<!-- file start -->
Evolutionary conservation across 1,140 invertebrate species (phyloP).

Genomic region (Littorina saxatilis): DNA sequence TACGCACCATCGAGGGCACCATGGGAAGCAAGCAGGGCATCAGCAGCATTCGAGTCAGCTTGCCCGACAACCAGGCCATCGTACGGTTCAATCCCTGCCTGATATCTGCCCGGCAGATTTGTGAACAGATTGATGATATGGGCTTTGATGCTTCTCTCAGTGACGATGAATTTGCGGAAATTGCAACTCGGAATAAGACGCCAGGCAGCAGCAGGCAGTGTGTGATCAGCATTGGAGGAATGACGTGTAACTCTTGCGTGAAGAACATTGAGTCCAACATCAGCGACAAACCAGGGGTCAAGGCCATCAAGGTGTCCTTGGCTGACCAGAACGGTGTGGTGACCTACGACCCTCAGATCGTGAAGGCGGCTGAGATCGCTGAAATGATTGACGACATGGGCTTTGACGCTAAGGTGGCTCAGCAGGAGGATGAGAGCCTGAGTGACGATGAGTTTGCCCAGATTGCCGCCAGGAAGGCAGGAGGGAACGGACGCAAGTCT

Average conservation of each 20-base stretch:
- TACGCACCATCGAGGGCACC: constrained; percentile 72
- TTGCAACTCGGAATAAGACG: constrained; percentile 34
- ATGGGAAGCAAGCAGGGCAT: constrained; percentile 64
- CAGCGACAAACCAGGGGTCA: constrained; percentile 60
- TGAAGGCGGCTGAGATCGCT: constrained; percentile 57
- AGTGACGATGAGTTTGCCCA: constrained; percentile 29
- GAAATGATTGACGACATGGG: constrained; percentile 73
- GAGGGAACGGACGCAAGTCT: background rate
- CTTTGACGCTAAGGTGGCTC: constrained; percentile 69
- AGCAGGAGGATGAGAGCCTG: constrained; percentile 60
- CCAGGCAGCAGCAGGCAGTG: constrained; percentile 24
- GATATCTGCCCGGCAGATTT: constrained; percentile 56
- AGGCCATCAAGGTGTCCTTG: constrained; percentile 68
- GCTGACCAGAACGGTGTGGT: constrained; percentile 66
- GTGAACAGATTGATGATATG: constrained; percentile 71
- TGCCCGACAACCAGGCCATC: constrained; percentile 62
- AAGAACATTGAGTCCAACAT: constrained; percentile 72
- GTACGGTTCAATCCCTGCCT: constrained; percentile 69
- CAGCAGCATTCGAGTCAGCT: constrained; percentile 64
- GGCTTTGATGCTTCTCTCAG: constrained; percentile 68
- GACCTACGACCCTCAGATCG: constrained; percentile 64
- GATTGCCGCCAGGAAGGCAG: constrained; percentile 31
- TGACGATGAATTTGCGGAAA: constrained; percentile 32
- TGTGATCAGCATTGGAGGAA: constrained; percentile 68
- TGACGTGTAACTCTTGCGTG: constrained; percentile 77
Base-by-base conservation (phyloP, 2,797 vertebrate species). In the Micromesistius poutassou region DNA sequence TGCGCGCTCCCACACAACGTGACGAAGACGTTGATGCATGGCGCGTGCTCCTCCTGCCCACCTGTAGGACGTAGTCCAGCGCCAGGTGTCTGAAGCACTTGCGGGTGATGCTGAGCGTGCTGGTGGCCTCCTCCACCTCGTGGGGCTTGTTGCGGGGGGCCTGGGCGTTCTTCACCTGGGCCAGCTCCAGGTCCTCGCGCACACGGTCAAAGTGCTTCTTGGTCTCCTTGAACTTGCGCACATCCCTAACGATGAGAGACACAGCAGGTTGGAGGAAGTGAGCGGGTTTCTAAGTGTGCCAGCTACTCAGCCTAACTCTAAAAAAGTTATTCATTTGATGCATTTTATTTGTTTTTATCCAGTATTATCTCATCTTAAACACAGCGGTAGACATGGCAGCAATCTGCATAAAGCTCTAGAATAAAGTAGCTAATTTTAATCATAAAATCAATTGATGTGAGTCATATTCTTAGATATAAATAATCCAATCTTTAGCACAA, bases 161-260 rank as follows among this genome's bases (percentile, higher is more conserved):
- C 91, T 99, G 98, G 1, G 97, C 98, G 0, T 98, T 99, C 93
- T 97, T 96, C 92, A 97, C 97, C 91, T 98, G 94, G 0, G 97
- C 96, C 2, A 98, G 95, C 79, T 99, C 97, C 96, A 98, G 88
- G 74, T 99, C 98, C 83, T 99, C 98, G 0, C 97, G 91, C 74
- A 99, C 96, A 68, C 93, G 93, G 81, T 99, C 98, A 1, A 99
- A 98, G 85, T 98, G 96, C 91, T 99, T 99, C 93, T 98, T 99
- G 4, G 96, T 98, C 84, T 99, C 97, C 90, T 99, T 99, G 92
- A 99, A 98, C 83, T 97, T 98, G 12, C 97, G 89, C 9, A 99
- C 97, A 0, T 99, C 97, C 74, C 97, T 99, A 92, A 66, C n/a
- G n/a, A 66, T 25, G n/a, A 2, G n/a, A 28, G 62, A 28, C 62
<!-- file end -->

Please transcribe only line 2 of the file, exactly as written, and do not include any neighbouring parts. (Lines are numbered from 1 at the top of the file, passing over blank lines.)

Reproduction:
Genomic region (Littorina saxatilis): DNA sequence TACGCACCATCGAGGGCACCATGGGAAGCAAGCAGGGCATCAGCAGCATTCGAGTCAGCTTGCCCGACAACCAGGCCATCGTACGGTTCAATCCCTGCCTGATATCTGCCCGGCAGATTTGTGAACAGATTGATGATATGGGCTTTGATGCTTCTCTCAGTGACGATGAATTTGCGGAAATTGCAACTCGGAATAAGACGCCAGGCAGCAGCAGGCAGTGTGTGATCAGCATTGGAGGAATGACGTGTAACTCTTGCGTGAAGAACATTGAGTCCAACATCAGCGACAAACCAGGGGTCAAGGCCATCAAGGTGTCCTTGGCTGACCAGAACGGTGTGGTGACCTACGACCCTCAGATCGTGAAGGCGGCTGAGATCGCTGAAATGATTGACGACATGGGCTTTGACGCTAAGGTGGCTCAGCAGGAGGATGAGAGCCTGAGTGACGATGAGTTTGCCCAGATTGCCGCCAGGAAGGCAGGAGGGAACGGACGCAAGTCT